When is it time to start planting a spring vegetable garden?

You could look on the internet to see when to plant a spring garden in your area. Your county Cooperative Extension Service can also tell you at no charge, like this "Planting the vegetable garden" guide from Cooperative Extension Service of the University of Minnesota. The garden shown above looks wet but only because moist leaf mold was added to the cultivated soil and is now being turned under to help fertilize the soil.

Skip reference guides if you want to try a method that farmers have used to determine when to start working a field. These two methods focus on the dryness of the spring soil.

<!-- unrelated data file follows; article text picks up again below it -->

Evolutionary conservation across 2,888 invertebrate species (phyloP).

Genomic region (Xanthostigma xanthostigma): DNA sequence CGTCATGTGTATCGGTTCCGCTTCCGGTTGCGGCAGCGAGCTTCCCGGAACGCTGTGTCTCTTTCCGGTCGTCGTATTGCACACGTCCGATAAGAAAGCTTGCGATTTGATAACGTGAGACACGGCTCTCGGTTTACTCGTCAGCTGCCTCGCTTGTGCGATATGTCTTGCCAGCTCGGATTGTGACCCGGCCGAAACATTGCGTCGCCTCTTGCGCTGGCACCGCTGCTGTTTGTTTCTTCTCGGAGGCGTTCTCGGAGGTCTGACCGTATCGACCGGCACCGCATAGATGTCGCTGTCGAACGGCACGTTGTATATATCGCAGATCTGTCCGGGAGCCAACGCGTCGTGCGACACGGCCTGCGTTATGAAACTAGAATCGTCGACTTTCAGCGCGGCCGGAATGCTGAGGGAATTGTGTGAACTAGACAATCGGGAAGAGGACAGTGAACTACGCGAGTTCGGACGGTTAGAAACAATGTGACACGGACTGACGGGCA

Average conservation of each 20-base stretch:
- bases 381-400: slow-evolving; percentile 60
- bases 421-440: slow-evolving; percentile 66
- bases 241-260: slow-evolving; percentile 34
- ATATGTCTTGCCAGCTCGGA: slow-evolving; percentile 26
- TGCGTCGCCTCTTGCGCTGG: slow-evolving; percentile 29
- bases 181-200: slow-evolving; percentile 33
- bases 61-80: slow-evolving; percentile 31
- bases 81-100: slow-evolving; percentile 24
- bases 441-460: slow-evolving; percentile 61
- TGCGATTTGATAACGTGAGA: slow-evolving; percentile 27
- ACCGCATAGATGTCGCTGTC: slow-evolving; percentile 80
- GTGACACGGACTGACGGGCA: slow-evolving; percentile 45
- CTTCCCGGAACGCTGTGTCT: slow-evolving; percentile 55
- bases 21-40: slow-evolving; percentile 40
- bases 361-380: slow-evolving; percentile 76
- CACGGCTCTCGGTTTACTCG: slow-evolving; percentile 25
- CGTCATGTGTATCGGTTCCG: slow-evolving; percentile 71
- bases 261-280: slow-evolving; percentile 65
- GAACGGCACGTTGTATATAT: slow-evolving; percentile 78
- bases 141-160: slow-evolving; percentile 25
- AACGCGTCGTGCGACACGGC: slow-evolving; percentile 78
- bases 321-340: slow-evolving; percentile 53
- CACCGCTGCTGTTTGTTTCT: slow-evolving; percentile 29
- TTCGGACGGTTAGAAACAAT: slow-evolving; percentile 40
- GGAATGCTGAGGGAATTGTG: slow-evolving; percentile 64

• Pick up a handful of soil and see if you can roll it into a ball between the palms of your hands. If you successfully create a soil ball, then the soil is too moist for planting. If the soil falls apart, then the soil is ready for planting.
  • Take a step into the garden and then step back. Look at your foot print in the soil. If the foot print is shiny, then the soil is too moist. If the foot print is not shiny but rather dull looking, then the soil is ready for planting.
I've also read that if weeds will grow in the garden, then it's time to plant. However, I've seen weeds growing in the garden in the winter so I do not put much stock in that method of determining if it is time to plant.